What is Evil?

Here are a few definitions from http://www.dictionary.com:

–adjective
1. morally wrong or bad; immoral; wicked: evil deeds; an evil life.
2. harmful; injurious: evil laws.
3. characterized or accompanied by misfortune or suffering; unfortunate; disastrous: to be fallen on evil days.
4. due to actual or imputed bad conduct or character: an evil reputation.
5. marked by anger, irritability, irascibility, etc.: He is known for his evil disposition.
–noun
6. that which is evil; evil quality, intention, or conduct: to choose the lesser of two evils.
7. the force in nature that governs and gives rise to wickedness and sin.
8. the wicked or immoral part of someone or something: The evil in his nature has destroyed the good.
9. harm; mischief; misfortune: to wish one evil.
10. anything causing injury or harm: Tobacco is considered by some to be an evil.

Within the realm of Christianity, let’s use the standard of Christianity’s own truth to define evil.

Strong’s Exhausting Concordance defines evil (as found in Genesis 2 & 3) as “bad or evil (natural or moral)…”

At its most basic, evil could be described as anything opposite of the character of God, since God is good and His character defines good.

Evil can also be defined as behavior which agrees with the character of the devil (John 8:44). This would specifically include lying and everything opposite of the truth; murder and any sort of violence, anger, defamatory comments and actions (character assassination); and stealing or taking what belongs to another by any means – whether this is someone’s money, material possessions, or innocence.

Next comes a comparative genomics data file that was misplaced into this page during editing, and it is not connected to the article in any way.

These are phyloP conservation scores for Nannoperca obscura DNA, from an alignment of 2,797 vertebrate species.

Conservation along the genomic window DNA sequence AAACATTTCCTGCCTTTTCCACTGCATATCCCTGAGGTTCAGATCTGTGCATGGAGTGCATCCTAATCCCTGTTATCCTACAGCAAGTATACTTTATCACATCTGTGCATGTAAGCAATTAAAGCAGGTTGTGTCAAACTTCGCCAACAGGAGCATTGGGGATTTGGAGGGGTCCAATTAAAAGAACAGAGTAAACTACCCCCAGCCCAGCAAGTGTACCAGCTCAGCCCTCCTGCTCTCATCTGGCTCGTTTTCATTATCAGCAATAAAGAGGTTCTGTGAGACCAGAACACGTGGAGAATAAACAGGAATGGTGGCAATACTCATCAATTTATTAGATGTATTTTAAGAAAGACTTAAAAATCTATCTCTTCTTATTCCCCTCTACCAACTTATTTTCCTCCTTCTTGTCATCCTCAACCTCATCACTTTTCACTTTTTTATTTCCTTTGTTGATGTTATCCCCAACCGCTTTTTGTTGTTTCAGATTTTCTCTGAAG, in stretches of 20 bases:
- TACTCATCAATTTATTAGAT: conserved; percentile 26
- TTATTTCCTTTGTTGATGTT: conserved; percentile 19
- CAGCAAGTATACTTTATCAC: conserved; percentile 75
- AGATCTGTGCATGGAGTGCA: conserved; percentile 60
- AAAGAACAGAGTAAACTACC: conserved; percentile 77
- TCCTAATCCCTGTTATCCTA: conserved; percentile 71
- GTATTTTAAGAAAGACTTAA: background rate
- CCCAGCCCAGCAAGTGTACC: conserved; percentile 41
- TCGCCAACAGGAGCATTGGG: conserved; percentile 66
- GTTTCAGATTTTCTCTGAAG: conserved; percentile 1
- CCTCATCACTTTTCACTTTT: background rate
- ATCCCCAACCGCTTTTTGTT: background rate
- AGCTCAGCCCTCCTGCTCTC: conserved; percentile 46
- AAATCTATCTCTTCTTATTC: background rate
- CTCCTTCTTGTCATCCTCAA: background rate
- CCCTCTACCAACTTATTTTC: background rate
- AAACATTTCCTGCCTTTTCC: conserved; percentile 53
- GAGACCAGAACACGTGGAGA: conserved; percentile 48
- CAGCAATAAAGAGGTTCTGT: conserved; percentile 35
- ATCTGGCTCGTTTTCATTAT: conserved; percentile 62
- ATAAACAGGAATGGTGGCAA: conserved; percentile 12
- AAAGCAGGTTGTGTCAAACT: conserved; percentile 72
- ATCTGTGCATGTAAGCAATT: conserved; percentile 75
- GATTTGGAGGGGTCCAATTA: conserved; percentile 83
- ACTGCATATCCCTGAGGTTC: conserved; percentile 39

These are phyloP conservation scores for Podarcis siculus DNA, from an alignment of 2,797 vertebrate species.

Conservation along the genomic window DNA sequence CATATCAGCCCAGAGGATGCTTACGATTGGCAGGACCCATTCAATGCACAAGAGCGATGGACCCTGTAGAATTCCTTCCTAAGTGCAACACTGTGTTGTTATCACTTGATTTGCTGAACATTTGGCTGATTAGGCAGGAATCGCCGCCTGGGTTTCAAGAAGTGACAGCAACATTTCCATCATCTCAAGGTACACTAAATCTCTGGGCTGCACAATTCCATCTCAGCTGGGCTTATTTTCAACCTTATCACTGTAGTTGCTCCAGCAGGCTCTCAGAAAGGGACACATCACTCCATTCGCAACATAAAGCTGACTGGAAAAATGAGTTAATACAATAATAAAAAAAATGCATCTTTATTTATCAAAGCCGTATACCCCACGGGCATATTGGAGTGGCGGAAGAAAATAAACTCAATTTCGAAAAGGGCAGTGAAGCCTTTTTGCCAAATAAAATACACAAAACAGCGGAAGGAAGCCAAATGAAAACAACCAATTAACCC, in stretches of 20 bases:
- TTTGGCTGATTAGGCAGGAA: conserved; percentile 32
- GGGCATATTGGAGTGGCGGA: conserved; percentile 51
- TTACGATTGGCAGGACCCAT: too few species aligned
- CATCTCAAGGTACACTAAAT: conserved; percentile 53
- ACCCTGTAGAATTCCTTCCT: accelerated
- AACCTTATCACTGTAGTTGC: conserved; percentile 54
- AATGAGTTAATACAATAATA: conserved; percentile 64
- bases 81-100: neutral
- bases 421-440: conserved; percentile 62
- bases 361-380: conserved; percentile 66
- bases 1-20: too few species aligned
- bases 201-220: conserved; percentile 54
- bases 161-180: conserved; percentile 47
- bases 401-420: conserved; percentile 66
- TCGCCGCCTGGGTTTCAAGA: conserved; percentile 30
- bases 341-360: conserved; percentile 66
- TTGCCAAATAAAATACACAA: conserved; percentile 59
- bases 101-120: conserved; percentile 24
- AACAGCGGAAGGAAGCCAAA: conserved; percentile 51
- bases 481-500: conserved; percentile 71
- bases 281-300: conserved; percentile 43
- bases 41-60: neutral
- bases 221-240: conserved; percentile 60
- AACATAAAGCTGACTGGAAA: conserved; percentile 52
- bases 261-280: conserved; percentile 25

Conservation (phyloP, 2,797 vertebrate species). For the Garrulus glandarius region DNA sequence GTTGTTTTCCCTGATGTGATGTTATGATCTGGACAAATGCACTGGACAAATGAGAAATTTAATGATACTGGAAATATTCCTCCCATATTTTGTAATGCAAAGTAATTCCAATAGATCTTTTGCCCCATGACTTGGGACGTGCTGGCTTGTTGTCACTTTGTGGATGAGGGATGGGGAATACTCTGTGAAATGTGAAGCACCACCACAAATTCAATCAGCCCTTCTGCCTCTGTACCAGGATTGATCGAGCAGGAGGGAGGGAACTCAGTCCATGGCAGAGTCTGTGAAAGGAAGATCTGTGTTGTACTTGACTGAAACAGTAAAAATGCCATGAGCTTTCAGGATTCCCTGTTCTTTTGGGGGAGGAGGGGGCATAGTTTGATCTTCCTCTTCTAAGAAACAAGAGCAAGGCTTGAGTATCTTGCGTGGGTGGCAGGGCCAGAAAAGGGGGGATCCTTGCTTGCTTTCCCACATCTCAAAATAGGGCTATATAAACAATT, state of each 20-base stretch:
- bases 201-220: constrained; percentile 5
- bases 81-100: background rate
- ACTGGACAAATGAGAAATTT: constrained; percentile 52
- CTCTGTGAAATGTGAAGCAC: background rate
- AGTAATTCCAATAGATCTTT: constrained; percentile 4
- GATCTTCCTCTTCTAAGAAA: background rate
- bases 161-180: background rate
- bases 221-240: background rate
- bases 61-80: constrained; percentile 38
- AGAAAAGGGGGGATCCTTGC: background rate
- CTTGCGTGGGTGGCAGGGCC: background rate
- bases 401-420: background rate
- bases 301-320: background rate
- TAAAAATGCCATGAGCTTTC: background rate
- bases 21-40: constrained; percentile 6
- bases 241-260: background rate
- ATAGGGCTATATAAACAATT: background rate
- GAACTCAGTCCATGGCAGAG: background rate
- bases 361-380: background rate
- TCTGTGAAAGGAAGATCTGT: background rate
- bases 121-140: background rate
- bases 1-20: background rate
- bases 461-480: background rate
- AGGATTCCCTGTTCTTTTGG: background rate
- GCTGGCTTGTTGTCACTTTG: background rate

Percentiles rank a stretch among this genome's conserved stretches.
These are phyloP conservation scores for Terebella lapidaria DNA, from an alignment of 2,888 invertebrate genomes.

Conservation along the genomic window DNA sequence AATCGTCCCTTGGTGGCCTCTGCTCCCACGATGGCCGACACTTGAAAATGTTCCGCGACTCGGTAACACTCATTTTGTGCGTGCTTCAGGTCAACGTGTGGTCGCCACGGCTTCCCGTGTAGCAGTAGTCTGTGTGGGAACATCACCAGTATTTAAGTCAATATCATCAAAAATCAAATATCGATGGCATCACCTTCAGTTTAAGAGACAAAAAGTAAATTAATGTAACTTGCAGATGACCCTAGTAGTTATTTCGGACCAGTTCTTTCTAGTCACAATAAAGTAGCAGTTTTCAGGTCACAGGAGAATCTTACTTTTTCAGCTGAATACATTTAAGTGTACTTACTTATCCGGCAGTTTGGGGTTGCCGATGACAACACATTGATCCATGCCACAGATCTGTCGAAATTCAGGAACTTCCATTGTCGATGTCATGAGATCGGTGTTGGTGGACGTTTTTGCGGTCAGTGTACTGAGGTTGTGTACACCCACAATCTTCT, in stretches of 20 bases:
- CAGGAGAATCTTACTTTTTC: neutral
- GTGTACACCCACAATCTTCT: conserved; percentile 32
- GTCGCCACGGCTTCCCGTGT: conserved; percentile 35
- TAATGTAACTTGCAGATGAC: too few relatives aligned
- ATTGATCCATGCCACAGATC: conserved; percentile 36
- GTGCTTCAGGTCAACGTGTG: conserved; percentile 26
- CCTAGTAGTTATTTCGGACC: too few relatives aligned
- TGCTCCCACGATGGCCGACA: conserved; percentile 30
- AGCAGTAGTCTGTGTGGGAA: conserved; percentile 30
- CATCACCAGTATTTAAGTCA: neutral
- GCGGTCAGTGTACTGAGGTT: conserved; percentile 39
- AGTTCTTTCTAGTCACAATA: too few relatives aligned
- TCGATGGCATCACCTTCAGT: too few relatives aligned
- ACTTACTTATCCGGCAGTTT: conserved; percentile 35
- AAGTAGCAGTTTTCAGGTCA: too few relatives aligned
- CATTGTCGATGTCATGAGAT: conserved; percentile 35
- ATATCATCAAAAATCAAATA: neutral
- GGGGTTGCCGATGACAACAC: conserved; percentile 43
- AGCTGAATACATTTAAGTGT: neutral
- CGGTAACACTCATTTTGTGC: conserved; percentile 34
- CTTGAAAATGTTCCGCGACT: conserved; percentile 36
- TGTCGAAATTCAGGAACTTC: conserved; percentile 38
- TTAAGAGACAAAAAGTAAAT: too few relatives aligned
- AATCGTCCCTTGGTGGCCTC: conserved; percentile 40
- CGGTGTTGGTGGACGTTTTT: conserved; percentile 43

All That Is Necessary

“All that is necessary for the triumph of evil is for good men to do nothing.” ~~~ Edmond Burke 

Can a person justify keeping silent in the face of evil simply to preserve their own skin from attack? I have struggled with this question. I have been watching and studying for years. I have experienced abuses and injustice personally and have watched it happen to others. People I love have been deeply scarred. Only recently have I been freed to open my mouth, and yet still I have wanted to wait – knowing eventually, if I dare to speak out, I will draw fire. But I can’t just sit by and do nothing. I am taking steps to position myself to be a constructive help for Christians who have experienced abuse and whom the church has failed. But there’s also a measure of avoidance in thinking I can wait to speak out until I’ve finished school and have professional credentials.So, I have to take the leap and do what I can to make a difference. If I can help, I will. If not, I will at least not be silent, and thereby complicit, in not exposing evil.